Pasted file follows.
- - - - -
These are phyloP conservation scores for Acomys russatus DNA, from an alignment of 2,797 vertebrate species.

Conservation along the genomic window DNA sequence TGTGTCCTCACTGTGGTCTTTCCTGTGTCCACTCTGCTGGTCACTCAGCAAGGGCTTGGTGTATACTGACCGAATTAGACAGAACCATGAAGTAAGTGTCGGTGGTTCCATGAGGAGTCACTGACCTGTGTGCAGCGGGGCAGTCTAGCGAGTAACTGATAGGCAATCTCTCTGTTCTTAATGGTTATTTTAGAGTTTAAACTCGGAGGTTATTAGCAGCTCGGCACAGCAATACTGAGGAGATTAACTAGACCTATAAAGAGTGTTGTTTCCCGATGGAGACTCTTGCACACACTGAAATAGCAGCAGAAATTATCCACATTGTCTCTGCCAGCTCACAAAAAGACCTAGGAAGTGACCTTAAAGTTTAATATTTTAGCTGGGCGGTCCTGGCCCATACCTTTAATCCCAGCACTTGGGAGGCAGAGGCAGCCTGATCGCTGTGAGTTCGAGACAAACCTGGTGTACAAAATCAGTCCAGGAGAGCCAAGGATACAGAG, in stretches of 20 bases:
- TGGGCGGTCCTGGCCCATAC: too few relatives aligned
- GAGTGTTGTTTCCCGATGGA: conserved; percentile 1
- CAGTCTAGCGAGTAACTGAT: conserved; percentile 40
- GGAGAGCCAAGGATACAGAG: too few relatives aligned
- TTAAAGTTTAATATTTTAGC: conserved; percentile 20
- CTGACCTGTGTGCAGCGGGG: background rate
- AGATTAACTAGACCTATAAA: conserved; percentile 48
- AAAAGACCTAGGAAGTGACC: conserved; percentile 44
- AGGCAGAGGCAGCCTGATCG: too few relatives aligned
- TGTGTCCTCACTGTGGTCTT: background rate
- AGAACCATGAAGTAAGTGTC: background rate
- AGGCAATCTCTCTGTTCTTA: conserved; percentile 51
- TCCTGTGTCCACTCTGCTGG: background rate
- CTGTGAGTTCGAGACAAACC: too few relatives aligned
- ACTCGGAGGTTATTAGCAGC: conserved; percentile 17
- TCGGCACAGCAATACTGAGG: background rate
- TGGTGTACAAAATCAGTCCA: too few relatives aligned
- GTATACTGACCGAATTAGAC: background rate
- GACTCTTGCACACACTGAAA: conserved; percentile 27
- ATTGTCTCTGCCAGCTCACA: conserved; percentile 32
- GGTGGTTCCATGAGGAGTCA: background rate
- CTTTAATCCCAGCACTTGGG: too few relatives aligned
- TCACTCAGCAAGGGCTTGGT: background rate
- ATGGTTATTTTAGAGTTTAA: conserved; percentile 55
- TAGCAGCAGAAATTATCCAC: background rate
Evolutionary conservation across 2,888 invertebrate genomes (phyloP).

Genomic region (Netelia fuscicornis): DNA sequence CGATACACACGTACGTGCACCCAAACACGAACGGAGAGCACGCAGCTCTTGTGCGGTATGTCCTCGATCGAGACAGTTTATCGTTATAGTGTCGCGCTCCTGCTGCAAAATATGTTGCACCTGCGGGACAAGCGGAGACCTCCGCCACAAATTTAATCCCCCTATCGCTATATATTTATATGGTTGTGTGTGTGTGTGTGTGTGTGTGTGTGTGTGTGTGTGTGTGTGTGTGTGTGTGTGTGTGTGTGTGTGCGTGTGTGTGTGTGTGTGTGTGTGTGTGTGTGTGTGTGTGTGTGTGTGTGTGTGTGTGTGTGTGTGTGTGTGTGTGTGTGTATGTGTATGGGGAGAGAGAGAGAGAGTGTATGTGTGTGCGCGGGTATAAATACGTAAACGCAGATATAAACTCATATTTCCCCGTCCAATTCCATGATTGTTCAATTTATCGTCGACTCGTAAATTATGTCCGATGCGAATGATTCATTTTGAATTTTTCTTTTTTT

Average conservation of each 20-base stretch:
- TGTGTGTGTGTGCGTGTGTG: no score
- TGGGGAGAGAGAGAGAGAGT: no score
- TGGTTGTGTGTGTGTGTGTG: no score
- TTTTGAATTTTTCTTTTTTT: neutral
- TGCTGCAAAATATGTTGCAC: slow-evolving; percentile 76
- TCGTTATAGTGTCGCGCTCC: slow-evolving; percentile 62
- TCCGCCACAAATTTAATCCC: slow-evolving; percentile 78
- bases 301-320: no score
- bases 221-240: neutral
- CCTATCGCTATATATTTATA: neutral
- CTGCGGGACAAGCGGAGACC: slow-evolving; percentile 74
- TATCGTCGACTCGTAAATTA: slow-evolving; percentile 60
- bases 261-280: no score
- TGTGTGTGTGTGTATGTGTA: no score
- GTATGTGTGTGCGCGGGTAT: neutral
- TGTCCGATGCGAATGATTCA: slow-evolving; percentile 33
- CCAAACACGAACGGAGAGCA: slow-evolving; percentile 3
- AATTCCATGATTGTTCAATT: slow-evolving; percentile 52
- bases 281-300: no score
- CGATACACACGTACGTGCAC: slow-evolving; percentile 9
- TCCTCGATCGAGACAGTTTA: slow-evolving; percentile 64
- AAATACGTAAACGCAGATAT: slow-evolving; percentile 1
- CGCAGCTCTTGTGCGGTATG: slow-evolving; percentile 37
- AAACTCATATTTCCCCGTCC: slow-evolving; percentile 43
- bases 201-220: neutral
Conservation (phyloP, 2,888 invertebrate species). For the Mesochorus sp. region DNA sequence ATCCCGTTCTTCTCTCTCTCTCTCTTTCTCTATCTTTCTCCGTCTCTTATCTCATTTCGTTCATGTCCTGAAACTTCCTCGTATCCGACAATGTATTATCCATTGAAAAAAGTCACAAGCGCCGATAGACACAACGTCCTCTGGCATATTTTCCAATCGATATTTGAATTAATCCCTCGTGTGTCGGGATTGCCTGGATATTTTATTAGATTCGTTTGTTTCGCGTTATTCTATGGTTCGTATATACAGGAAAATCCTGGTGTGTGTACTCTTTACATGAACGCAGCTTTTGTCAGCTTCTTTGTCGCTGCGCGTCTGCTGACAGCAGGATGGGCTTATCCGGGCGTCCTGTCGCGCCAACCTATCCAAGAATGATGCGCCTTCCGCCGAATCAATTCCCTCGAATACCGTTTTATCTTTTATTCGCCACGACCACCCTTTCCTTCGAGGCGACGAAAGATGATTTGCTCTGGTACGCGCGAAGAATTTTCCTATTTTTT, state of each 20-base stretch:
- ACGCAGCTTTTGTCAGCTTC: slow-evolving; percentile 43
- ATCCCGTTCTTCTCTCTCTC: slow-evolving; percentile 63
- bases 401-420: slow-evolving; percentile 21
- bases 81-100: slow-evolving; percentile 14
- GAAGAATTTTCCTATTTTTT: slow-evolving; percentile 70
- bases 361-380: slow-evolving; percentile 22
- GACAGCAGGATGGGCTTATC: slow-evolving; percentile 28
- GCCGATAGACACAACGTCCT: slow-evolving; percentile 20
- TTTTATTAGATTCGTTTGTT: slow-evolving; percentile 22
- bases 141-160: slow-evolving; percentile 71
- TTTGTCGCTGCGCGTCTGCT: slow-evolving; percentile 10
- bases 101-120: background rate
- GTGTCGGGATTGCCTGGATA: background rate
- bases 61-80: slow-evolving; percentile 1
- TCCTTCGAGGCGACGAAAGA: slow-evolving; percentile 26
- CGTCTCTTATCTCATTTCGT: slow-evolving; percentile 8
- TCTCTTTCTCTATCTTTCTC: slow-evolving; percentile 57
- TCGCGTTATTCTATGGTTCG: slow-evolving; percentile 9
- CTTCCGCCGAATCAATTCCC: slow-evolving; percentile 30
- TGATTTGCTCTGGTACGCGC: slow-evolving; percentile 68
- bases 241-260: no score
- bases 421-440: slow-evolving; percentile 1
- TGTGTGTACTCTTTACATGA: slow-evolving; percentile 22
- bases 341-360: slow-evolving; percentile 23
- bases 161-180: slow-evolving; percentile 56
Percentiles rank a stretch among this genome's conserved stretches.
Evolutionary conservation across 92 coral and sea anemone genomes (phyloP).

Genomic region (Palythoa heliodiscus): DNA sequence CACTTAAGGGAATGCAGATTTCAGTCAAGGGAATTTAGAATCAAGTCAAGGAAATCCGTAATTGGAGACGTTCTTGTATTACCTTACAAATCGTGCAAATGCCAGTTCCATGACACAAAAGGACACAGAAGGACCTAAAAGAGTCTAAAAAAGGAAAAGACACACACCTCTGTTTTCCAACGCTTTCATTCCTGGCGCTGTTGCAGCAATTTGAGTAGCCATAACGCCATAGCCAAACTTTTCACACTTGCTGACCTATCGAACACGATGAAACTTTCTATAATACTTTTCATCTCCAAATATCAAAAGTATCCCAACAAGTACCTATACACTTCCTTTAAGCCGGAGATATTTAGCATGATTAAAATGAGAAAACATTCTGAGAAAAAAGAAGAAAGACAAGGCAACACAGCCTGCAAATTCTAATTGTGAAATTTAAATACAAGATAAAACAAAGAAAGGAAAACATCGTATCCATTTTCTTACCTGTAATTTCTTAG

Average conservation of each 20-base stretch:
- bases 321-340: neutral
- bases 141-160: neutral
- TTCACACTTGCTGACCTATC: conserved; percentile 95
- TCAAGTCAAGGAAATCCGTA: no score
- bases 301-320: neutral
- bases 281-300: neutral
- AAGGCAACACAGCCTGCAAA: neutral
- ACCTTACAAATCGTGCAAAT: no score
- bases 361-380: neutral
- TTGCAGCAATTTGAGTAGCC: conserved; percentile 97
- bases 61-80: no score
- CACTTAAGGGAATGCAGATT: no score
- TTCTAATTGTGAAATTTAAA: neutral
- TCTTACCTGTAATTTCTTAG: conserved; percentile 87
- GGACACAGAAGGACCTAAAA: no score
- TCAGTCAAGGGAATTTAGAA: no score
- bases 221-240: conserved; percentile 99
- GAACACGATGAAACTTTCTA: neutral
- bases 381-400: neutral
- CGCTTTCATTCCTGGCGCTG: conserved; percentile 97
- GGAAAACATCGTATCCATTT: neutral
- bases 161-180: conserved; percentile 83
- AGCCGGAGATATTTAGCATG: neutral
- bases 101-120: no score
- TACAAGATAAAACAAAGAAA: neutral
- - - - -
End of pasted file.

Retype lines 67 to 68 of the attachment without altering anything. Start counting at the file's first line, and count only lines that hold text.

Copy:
- TTTGTCGCTGCGCGTCTGCT: slow-evolving; percentile 10
- bases 101-120: background rate